Student Suspended for Casting A Curse
maule at LAW.VILLANOVA.EDU
Mon Nov 6 23:34:52 PST 2000
>>> obrien at WVWC.EDU 11/06/00 10:23PM >>> writes
James Maule remarked
> School officials generally have little sense of how to interrogate
> a student in a manner that does not violate their rights. It's just not
> something to which they or the school districts pay much attention, or
I am not sure what Maule is referring to. My impression is that the courts
have consistently held that questioning by school officials is not
custodial questioning which requires a Miranda warning. Am I wrong? A
private citizen cannot violate a person's rights by asking questions, it
seems to me.
Is a public school official acting in that capacity a private citizen? If so, then much of our discussion on this thread seems pointless.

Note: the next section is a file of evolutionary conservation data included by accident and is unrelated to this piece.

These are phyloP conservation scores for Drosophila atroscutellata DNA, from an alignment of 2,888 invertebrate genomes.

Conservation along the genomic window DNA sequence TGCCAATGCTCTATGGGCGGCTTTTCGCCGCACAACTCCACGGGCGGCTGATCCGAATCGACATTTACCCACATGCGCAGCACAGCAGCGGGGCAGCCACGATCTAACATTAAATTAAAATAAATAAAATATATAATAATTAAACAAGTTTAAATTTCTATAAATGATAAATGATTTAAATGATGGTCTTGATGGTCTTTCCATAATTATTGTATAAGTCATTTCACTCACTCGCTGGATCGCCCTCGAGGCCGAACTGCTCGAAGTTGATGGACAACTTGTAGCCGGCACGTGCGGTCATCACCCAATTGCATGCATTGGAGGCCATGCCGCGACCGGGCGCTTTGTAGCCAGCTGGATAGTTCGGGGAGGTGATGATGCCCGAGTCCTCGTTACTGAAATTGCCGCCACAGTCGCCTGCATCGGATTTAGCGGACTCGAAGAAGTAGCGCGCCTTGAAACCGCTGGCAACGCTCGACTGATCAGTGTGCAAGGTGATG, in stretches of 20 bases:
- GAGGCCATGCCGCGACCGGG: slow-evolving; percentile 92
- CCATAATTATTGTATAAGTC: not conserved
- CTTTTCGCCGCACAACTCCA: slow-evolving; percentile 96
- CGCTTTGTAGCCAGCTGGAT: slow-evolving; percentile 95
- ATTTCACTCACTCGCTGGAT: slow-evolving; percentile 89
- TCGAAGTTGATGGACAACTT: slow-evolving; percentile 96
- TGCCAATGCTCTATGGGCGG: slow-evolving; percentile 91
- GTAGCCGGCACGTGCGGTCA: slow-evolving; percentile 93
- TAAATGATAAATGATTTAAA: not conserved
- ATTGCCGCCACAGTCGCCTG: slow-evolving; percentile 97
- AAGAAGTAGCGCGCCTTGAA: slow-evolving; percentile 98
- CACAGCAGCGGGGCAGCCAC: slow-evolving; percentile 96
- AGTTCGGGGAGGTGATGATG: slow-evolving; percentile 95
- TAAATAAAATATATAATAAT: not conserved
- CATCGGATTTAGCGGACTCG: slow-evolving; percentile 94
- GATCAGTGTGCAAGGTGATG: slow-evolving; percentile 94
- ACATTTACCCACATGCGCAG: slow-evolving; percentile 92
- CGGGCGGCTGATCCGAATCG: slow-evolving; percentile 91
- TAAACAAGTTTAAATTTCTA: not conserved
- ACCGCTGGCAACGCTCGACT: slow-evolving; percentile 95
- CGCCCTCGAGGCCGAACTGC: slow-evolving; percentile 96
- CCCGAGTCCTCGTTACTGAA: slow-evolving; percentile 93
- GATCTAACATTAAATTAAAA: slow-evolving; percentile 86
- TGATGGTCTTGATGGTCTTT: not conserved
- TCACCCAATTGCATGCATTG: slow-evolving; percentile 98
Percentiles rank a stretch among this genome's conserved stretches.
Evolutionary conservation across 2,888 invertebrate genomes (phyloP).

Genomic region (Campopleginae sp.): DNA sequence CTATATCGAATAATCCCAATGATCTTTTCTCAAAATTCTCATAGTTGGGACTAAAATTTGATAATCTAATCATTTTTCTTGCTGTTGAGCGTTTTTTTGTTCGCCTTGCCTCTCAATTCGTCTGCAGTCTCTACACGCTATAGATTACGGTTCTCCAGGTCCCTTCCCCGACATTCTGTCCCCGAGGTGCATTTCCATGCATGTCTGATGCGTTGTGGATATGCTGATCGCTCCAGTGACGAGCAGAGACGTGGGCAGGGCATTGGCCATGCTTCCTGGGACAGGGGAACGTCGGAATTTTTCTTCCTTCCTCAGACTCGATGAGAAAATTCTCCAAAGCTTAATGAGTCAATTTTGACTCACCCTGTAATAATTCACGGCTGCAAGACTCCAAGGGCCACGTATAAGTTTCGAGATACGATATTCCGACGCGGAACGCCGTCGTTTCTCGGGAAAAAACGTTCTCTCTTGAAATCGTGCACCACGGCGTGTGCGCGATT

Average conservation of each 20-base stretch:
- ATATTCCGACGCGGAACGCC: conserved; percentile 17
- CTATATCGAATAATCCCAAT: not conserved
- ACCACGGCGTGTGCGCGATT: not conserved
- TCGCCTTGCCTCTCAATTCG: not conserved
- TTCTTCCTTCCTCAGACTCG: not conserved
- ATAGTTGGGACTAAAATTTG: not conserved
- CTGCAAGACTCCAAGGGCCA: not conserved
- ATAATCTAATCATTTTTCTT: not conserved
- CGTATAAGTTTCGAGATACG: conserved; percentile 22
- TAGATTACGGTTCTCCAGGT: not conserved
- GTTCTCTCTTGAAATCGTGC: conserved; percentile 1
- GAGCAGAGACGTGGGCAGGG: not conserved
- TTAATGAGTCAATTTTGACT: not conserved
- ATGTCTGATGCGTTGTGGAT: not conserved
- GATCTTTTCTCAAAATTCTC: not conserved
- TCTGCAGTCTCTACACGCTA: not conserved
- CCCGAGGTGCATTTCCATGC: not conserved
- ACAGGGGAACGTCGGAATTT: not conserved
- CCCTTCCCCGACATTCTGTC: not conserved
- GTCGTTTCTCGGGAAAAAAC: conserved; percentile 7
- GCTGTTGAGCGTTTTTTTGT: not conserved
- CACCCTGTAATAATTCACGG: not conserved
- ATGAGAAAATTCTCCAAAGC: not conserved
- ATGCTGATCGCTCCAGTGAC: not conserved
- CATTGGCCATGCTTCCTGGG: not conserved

Is a public school official whose actions constitute actions of the government through agency permitted to inquire of a student's religious beliefs or to take action with respect to the student based solely on those beliefs?
Is a public school official whose actions constitute actions of the government required to provide protections available in a criminal action when engaged in non-custodial questioning or a non-criminal administrative disciplinary proceeding?
I would agree the answer to the third question is no. But I did not intend to address that issue (someone else did). In the context I was referring to First Amendment rights, not Fourth or Fifth Amendment rights (although I'm not certain I'd be any more impressed by the manner in which those rights are handled, either).
Professor of Law
Villanova University School of Law
Villanova PA 19085
maule at law.villanova.edu
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